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What to do with your tax refund

marie mortimer

What to do with your tax refund

By Marie Mortimer | 11 August 2015

Your tax refund is a tantalising sum that appears in your account, to which no other part of your household budget has any claim. The average tax refund in Australia is around $2,500, enough money to treat yourself to a big reward, but not enough to do anything constructive with, right? Wrong.

Blogger: Marie Mortimer, managing director, loans.com.au

It’s easy to think that a tax refund is money that’s already been spent, or that you never had, like a lottery win. But just because you said goodbye to that cash when it was taken out of your pay packet, doesn’t mean it has to stay gone forever.

A tax refund is your money that you earned. It is not a gift from the government, or even a windfall. Now that it has come back into your life, the trick is not to let it slip away again by ramping up your discretionary spending until it’s gone.

It is useful to think of a tax refund as money you have saved. It was deducted from your salary initially, but now the checks and balances have been accounted for, the remainder is returned to you.


It is too easy to see the refund as a bonus that justifies a shopping spree. Anecdotally, people who receive a windfall, whether it be a pay rise, lottery win, inheritance, pay-out, or some other source of unexpected income, spend far more than what they received. This means that, over time, they are in a worse position financially than they were when the money came to them.

Allowing this to happen with your tax refund is akin to taking money out of your savings account, and blowing it. Twice. Instead, plan to allocate the money to something that will improve your financial position.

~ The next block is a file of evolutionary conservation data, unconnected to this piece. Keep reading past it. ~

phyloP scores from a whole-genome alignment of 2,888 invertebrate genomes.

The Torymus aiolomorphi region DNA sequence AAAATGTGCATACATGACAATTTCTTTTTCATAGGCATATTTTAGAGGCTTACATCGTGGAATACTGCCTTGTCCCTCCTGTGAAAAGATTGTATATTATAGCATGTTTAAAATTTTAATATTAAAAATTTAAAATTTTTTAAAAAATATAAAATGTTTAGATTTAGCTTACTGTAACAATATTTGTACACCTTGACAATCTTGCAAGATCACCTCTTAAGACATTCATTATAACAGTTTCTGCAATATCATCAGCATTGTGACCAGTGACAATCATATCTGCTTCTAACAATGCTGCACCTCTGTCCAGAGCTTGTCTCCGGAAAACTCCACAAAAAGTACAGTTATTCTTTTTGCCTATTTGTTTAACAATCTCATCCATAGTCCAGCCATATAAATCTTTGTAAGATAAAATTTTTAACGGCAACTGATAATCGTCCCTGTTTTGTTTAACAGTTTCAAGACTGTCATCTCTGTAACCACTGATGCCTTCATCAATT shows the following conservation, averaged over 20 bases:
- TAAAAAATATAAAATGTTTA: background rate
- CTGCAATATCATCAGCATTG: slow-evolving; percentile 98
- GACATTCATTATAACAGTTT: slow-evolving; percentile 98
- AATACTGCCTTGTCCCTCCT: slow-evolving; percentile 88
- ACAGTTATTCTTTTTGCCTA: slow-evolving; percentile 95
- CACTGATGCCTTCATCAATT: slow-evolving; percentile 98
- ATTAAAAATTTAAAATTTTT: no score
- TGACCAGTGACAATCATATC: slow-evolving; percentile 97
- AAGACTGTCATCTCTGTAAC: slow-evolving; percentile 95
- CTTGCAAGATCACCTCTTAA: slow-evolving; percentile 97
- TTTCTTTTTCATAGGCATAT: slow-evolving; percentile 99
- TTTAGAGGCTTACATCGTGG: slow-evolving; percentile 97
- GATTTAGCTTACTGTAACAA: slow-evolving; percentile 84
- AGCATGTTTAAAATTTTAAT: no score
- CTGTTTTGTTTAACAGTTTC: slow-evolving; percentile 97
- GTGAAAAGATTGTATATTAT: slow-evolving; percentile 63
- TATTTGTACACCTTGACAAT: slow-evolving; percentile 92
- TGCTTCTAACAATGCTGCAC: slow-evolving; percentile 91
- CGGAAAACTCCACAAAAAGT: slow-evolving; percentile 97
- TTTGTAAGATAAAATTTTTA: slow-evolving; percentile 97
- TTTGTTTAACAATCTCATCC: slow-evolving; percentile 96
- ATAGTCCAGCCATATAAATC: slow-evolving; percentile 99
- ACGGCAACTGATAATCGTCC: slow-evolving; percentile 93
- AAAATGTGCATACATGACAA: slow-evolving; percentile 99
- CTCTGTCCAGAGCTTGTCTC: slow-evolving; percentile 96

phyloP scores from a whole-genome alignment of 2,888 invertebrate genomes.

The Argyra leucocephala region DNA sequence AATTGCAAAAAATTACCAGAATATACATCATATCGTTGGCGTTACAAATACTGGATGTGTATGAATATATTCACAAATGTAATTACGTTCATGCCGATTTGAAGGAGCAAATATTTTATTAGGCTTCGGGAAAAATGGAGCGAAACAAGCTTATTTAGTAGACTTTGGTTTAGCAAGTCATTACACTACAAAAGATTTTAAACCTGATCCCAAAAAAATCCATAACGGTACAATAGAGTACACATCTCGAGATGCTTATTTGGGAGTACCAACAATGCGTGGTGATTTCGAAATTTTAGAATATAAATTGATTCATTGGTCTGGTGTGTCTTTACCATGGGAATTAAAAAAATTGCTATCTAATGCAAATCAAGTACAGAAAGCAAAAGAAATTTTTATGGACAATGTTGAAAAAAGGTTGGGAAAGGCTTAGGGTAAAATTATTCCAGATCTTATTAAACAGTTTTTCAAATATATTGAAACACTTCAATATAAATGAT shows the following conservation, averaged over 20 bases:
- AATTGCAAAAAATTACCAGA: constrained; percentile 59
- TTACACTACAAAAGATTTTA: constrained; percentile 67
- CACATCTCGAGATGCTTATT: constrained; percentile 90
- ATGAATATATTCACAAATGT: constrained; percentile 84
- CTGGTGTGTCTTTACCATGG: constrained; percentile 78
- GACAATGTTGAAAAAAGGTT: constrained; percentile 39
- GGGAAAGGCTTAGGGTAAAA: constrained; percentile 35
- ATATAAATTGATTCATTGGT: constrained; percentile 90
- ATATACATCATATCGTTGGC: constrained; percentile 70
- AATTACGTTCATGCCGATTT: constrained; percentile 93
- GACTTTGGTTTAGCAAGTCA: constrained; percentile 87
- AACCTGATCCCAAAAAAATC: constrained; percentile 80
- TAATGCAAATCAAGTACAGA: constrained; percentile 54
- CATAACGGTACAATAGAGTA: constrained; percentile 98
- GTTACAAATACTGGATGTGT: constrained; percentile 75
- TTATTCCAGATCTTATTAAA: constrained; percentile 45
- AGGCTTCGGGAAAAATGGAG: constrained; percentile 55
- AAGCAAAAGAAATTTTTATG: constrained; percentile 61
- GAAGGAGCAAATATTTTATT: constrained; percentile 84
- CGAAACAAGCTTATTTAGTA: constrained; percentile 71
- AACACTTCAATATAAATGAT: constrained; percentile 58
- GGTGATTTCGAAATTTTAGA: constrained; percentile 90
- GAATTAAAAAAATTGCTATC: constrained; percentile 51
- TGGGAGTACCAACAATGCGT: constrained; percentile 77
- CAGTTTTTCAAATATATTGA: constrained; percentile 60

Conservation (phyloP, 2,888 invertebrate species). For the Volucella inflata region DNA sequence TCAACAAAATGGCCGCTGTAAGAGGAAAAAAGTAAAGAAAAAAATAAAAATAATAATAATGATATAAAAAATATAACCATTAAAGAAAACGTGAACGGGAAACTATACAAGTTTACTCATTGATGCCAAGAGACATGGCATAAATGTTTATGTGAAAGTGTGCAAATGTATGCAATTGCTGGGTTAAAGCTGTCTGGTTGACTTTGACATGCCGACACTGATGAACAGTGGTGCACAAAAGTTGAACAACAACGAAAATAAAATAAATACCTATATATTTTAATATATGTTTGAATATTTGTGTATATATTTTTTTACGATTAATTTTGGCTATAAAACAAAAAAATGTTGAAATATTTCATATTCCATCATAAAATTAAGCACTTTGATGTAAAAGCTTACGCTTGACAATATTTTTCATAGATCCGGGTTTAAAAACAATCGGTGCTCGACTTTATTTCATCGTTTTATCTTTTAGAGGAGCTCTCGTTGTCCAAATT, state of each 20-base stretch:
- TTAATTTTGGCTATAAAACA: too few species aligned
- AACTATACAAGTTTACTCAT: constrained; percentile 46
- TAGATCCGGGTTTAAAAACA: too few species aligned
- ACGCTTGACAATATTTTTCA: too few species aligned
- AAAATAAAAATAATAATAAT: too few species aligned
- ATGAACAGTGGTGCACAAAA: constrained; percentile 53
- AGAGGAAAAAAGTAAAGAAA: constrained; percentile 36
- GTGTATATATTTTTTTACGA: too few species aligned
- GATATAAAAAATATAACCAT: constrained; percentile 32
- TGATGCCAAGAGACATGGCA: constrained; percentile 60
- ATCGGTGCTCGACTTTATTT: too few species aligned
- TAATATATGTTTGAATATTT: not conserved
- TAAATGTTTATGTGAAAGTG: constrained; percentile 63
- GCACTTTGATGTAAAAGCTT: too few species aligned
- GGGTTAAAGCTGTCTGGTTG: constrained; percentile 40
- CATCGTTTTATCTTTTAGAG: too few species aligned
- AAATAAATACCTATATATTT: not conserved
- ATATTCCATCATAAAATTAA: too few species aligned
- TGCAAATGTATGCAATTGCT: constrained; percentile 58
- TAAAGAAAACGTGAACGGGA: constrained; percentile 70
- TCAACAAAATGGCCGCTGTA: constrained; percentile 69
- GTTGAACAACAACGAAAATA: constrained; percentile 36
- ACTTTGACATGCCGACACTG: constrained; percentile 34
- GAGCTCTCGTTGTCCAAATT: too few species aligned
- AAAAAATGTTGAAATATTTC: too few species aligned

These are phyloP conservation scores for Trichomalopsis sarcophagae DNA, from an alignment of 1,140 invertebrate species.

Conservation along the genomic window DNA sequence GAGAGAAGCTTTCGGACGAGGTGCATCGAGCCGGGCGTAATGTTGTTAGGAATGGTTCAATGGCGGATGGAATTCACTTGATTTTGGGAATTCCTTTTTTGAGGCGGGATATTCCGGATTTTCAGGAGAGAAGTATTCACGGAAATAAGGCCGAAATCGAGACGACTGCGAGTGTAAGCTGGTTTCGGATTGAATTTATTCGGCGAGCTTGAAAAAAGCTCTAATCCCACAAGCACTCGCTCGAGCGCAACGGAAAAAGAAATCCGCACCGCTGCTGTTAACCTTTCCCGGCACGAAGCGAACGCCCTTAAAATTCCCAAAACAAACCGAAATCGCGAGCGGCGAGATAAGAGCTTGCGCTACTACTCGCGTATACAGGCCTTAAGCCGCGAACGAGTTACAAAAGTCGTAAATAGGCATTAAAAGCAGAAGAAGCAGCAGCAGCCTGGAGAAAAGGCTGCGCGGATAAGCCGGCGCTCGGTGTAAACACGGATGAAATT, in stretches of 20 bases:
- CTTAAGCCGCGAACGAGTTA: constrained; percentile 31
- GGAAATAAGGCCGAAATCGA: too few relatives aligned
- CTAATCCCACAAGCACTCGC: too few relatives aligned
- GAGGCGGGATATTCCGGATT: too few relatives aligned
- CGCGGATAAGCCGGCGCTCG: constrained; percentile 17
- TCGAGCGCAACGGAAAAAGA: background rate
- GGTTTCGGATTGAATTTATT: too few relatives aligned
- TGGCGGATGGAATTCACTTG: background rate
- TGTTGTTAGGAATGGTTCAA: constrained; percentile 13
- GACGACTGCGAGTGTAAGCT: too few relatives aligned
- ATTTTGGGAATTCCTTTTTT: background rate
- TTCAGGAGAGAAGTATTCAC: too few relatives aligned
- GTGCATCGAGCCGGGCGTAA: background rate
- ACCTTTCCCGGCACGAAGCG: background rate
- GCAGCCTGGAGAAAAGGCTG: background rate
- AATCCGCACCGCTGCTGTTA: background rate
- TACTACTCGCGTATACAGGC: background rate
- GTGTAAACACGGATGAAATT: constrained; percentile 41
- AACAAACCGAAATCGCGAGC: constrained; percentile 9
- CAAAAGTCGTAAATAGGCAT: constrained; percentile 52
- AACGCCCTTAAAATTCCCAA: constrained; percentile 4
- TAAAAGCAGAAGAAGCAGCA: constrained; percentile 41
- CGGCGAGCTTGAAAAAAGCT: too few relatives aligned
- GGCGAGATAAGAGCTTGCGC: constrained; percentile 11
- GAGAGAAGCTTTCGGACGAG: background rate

If you have a credit card debt or other pressing repayments due, particularly those with a high interest rate, pay these down first. In all likelihood, the interest they will cost you is greater than any benefit you will earn by investing or saving the money. Next, you might consider paying a lump sum off your home loan, as this will have a multiplying effect to save you money in interest, and time off the term of your loan.

If your loan is flexible, you could redraw the money if you need it later for an emergency, or you could put it into your mortgage offset to minimise the interest you will pay. There is wisdom in creating an emergency fund to cover you in the event of a major and unplanned expense coming at you, but if you add it to your mortgage offset instead, it will be working harder for you and still readily available if you need it.

If you are still saving for a deposit, happy days. You are that much closer to your dream home.

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What to do with your tax refund 


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Marie Mortimer

Marie Mortimer

Marie Mortimer is the managing director of... Read more

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What to do with your tax refund
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